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Homer the Whopper

Wikisimpsons - The Simpsons Wiki
Season 21 Episode
441 "Coming to Homerica"
442
"Homer the Whopper"
"Bart Gets a "Z"" 443
Homer the Whopper
Homer the Whopper promo.jpg
Episode Information
Episode Number: 442
Production Code: LABF13
Original Airdate: September 27, 2009
Couch Gag: The Simpsons arrive at a subway station, where the subway doors open to reveal their living room.
Blackboard Text: The class hamster isn't just sleeping.
Billboard: If I Kill You, You Don't Pay - Dr. Nick Riviera
Title Screen: A three-eyed crow flies by
Special Guest Voices: Seth Rogen as Lyle McCarthy
Matt Groening as himself
Kevin Michael Richardson as Security Guard
Show Runner(s): Al Jean
Written By: Seth Rogen
Evan Goldberg
Directed By: Lance Kramer
"I have a bad feeling about this movie. Our star's overweight, we're way over budget, and that grasshopper raptor we built seems to have developed a mind of its own."
―Studio Executive

"Homer the Whopper" is the first episode of season 21.

Synopsis[edit]

"Comic Book Guy's comic book hero, Everyman, becomes a big hit in Springfield, and he agrees to a movie version. CBG insists he choose who plays the lead role, and gives the part to Homer. However, the movie company hires a personal trainer for Homer, named Lyle, so he can get fit for the part. When Lyle leaves, Homer puts on weight again, and the movie is a disaster. The company offers CBG the chance to direct a sequel if he pretends he liked the movie, but he criticizes it."


Plot[edit]

Bart and Milhouse convinced Comic Book Guy into publishing a comic book he wrote titled Everyman, in which the title character, an overweight average man called Avery Mann can absorb superpowers from the characters of comic books he touches. The comic becomes an instant hit, and many Hollywood studios become interested in making it into a movie. Comic Book Guy agrees to let Everyman become a movie, but only if he can pick the star. When Comic Book Guy sees Homer, he considers Homer would be perfect for the role, as he wants Everyman to be played by a middle-aged fat man like his character. But the studio executives realizes that audiences want a physically fit actor for the role, so that people will see the everyman they 'want' to be rather than the everyman they are. So they hire celebrity fitness trainer Lyle McCarthy to make Homer fit. After a month, Homer becomes fit and muscular, so the movie begins production.

Soon afterwards, however, McCarthy leaves Homer for another client.Without McCarthy to keep him fit, Homer starts eating again and gains all the weight back. Homer can no longer fit into his costume or even his trailer, and the movie begins to go over budget. The studio executives and Comic Book Guy worry that the film will not be successful. The final version of the movie features scenes with the fat Homer and the physically fit Homer merged together, upsetting the audience. After the premier of the film, McCarthy returns and offers to make Homer physically fit again, which Homer accepts. The studio executives offer to let Comic Book Guy direct the sequel, on the condition that Comic Book Guy lie to the fans and say he liked the film. Comic Book Guy rejects the offer and openly criticizes the movie online.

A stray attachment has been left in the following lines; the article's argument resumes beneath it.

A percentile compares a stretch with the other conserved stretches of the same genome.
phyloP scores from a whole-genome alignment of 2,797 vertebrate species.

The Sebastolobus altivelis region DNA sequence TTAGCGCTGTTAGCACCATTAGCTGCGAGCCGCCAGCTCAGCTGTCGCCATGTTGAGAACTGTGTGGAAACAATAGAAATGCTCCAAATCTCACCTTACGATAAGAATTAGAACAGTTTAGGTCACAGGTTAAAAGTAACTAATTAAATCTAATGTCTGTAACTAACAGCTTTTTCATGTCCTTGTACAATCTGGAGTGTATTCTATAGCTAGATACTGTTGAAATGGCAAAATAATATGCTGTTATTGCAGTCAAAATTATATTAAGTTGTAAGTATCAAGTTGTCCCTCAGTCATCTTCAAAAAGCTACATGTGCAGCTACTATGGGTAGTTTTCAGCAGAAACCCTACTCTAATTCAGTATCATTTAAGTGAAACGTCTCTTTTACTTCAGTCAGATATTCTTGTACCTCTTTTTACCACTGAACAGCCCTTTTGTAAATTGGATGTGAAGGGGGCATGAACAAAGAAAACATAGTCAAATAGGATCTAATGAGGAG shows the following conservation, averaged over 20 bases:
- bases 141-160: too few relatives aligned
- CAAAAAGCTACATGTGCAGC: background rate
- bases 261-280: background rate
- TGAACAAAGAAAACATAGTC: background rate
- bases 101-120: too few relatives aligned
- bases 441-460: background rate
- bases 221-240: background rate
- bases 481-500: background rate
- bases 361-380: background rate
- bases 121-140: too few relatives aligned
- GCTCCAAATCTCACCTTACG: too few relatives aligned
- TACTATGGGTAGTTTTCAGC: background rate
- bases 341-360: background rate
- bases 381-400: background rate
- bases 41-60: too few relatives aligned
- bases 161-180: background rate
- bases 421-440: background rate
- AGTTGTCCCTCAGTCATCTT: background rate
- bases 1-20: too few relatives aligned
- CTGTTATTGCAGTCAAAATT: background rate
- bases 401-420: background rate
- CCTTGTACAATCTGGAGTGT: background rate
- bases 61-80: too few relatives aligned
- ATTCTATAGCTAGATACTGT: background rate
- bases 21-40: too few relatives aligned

Production[edit]

Alf Clausen composing for this episode.

Seth Rogen and Evan Goldberg, writers of the film Superbad, asked the producers of The Simpsons if they could write an episode. They were invited to the writers room where they pitched several episode ideas. One was accepted, and they wrote an outline with the help of some feedback from the regular writers.[1] The table read took place in August 2008, and production on the episode began soon after that.[2] Rogen later said "we sat down for a read-through and three hours later I'm in a studio improv-ing with Homer Simpson, it was the single greatest day of my life."[3]

The writers tried not to repeat the plot from "Radioactive Man". Instead, they based the episode on the fact that almost every comic book has been turned into a movie.

Reception[edit]

"Homer the Whopper" was watched in 8.31 million homes and acquired a 4.3 Nielsen rating/12% share.

The episode received positive to mixed reviews. Robert Canning of IGN was positive about "Homer the Whopper", giving it a 8.6/10 rating. He commented that the first act of the episode was the strongest, while the others were weaker. Canning believed the reason for this was that the viewers have already seen Homer "struggle with his weight countless times, and Rogen's trainer, though funny much of the time, will likely never be remembered as a classic guest role." He added, however, that Rogen and Goldberg are able to find "a few new angles with the weight jokes, so it's not a complete loss." Overall, Canning thought "Homer the Whopper" was a good start to the twenty-first season, and although the plot may not be very original, the writers added "freshness to the proceedings.

References[edit]

  1. Liam Burke (2008-04-30). From Superbad To Superheroes - Evan Goldberg on Hornet and The Boys. Empire. Retrieved on 2008-04-30.
  2. Jami Philbrick (2008-07-26). "Superbad" writers Rogen and Goldberg to pen episode of "The Simpsons". Comic Book Resources. Retrieved on 2008-08-01.
  3. Evan Fanning (2008-09-14). Why Seth Rogen is on a high. Irish Independent. Retrieved on 2008-09-17.


Season 21 Episodes
Homer the Whopper Bart Gets a "Z" The Great Wife Hope Treehouse of Horror XX The Devil Wears Nada Pranks and Greens Rednecks and Broomsticks Oh Brother, Where Bart Thou? Thursdays with Abie Once Upon a Time in Springfield Million Dollar Maybe Boy Meets Curl The Color Yellow Postcards from the Wedge Stealing First Base The Greatest Story Ever D'ohed American History X-cellent Chief of Hearts The Squirt and the Whale To Surveil With Love Moe Letter Blues The Bob Next Door Judge Me Tender